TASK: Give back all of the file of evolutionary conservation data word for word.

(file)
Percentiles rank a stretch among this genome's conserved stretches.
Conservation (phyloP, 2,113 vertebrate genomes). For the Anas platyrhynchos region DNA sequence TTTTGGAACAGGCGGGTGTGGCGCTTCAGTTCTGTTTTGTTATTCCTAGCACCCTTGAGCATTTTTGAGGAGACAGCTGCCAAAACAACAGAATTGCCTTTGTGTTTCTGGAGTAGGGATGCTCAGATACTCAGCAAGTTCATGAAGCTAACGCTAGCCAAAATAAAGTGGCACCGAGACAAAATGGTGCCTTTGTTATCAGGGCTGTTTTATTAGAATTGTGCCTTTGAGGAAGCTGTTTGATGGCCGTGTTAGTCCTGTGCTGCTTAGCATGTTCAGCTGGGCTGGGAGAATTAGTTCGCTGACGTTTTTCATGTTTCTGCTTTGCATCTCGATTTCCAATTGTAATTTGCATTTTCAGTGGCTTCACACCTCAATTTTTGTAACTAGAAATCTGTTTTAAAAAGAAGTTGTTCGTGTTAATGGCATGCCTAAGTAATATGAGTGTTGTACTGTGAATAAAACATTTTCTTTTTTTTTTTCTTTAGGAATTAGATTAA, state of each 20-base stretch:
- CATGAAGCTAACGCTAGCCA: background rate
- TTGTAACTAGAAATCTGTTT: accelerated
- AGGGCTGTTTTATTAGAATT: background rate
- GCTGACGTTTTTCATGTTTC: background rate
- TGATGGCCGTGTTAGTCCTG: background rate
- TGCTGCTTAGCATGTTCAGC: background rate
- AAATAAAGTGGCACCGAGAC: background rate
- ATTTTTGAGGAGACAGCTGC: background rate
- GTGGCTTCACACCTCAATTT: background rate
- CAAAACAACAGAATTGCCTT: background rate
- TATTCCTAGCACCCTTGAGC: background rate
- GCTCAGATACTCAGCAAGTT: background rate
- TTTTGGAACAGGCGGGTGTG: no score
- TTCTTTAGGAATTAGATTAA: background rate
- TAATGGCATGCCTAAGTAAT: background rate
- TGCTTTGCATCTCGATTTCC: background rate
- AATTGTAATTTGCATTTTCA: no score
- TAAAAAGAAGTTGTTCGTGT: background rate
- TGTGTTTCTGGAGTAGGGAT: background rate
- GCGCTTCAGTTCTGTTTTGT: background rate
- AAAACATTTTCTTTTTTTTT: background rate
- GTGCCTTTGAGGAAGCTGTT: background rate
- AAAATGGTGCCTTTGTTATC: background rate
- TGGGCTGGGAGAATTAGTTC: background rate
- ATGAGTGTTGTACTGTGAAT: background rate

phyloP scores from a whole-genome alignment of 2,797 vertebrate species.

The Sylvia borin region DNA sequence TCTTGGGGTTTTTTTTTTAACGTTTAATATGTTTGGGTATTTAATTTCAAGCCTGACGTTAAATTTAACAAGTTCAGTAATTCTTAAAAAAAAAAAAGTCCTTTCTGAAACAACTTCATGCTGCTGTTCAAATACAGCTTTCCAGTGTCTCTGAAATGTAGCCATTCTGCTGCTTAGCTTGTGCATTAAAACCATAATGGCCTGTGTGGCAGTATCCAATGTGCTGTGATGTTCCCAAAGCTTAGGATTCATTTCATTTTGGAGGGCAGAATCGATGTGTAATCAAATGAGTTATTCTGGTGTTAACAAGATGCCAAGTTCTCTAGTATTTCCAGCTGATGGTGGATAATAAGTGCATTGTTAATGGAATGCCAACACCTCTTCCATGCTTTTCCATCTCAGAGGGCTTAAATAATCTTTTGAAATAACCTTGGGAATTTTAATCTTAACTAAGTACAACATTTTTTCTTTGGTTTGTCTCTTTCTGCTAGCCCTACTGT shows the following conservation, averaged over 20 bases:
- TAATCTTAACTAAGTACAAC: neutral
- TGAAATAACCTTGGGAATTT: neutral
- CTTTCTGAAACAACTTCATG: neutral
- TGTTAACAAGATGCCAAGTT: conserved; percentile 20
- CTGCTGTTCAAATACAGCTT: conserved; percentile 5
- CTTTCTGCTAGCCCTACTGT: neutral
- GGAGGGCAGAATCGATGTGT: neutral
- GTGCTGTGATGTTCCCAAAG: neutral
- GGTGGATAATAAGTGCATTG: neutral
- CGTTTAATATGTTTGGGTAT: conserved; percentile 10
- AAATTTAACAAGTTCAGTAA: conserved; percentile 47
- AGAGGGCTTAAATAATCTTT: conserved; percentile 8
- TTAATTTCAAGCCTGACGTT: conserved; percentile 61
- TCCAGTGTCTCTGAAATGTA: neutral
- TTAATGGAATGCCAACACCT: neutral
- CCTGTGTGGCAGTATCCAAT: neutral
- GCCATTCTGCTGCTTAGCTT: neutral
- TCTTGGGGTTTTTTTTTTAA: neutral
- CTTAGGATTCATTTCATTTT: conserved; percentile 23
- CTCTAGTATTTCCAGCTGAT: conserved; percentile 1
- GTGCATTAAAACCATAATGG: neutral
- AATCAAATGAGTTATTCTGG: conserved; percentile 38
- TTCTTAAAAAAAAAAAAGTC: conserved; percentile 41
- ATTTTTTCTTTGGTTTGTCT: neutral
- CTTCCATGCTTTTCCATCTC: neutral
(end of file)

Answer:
Percentiles rank a stretch among this genome's conserved stretches.
Conservation (phyloP, 2,113 vertebrate genomes). For the Anas platyrhynchos region DNA sequence TTTTGGAACAGGCGGGTGTGGCGCTTCAGTTCTGTTTTGTTATTCCTAGCACCCTTGAGCATTTTTGAGGAGACAGCTGCCAAAACAACAGAATTGCCTTTGTGTTTCTGGAGTAGGGATGCTCAGATACTCAGCAAGTTCATGAAGCTAACGCTAGCCAAAATAAAGTGGCACCGAGACAAAATGGTGCCTTTGTTATCAGGGCTGTTTTATTAGAATTGTGCCTTTGAGGAAGCTGTTTGATGGCCGTGTTAGTCCTGTGCTGCTTAGCATGTTCAGCTGGGCTGGGAGAATTAGTTCGCTGACGTTTTTCATGTTTCTGCTTTGCATCTCGATTTCCAATTGTAATTTGCATTTTCAGTGGCTTCACACCTCAATTTTTGTAACTAGAAATCTGTTTTAAAAAGAAGTTGTTCGTGTTAATGGCATGCCTAAGTAATATGAGTGTTGTACTGTGAATAAAACATTTTCTTTTTTTTTTTCTTTAGGAATTAGATTAA, state of each 20-base stretch:
- CATGAAGCTAACGCTAGCCA: background rate
- TTGTAACTAGAAATCTGTTT: accelerated
- AGGGCTGTTTTATTAGAATT: background rate
- GCTGACGTTTTTCATGTTTC: background rate
- TGATGGCCGTGTTAGTCCTG: background rate
- TGCTGCTTAGCATGTTCAGC: background rate
- AAATAAAGTGGCACCGAGAC: background rate
- ATTTTTGAGGAGACAGCTGC: background rate
- GTGGCTTCACACCTCAATTT: background rate
- CAAAACAACAGAATTGCCTT: background rate
- TATTCCTAGCACCCTTGAGC: background rate
- GCTCAGATACTCAGCAAGTT: background rate
- TTTTGGAACAGGCGGGTGTG: no score
- TTCTTTAGGAATTAGATTAA: background rate
- TAATGGCATGCCTAAGTAAT: background rate
- TGCTTTGCATCTCGATTTCC: background rate
- AATTGTAATTTGCATTTTCA: no score
- TAAAAAGAAGTTGTTCGTGT: background rate
- TGTGTTTCTGGAGTAGGGAT: background rate
- GCGCTTCAGTTCTGTTTTGT: background rate
- AAAACATTTTCTTTTTTTTT: background rate
- GTGCCTTTGAGGAAGCTGTT: background rate
- AAAATGGTGCCTTTGTTATC: background rate
- TGGGCTGGGAGAATTAGTTC: background rate
- ATGAGTGTTGTACTGTGAAT: background rate

phyloP scores from a whole-genome alignment of 2,797 vertebrate species.

The Sylvia borin region DNA sequence TCTTGGGGTTTTTTTTTTAACGTTTAATATGTTTGGGTATTTAATTTCAAGCCTGACGTTAAATTTAACAAGTTCAGTAATTCTTAAAAAAAAAAAAGTCCTTTCTGAAACAACTTCATGCTGCTGTTCAAATACAGCTTTCCAGTGTCTCTGAAATGTAGCCATTCTGCTGCTTAGCTTGTGCATTAAAACCATAATGGCCTGTGTGGCAGTATCCAATGTGCTGTGATGTTCCCAAAGCTTAGGATTCATTTCATTTTGGAGGGCAGAATCGATGTGTAATCAAATGAGTTATTCTGGTGTTAACAAGATGCCAAGTTCTCTAGTATTTCCAGCTGATGGTGGATAATAAGTGCATTGTTAATGGAATGCCAACACCTCTTCCATGCTTTTCCATCTCAGAGGGCTTAAATAATCTTTTGAAATAACCTTGGGAATTTTAATCTTAACTAAGTACAACATTTTTTCTTTGGTTTGTCTCTTTCTGCTAGCCCTACTGT shows the following conservation, averaged over 20 bases:
- TAATCTTAACTAAGTACAAC: neutral
- TGAAATAACCTTGGGAATTT: neutral
- CTTTCTGAAACAACTTCATG: neutral
- TGTTAACAAGATGCCAAGTT: conserved; percentile 20
- CTGCTGTTCAAATACAGCTT: conserved; percentile 5
- CTTTCTGCTAGCCCTACTGT: neutral
- GGAGGGCAGAATCGATGTGT: neutral
- GTGCTGTGATGTTCCCAAAG: neutral
- GGTGGATAATAAGTGCATTG: neutral
- CGTTTAATATGTTTGGGTAT: conserved; percentile 10
- AAATTTAACAAGTTCAGTAA: conserved; percentile 47
- AGAGGGCTTAAATAATCTTT: conserved; percentile 8
- TTAATTTCAAGCCTGACGTT: conserved; percentile 61
- TCCAGTGTCTCTGAAATGTA: neutral
- TTAATGGAATGCCAACACCT: neutral
- CCTGTGTGGCAGTATCCAAT: neutral
- GCCATTCTGCTGCTTAGCTT: neutral
- TCTTGGGGTTTTTTTTTTAA: neutral
- CTTAGGATTCATTTCATTTT: conserved; percentile 23
- CTCTAGTATTTCCAGCTGAT: conserved; percentile 1
- GTGCATTAAAACCATAATGG: neutral
- AATCAAATGAGTTATTCTGG: conserved; percentile 38
- TTCTTAAAAAAAAAAAAGTC: conserved; percentile 41
- ATTTTTTCTTTGGTTTGTCT: neutral
- CTTCCATGCTTTTCCATCTC: neutral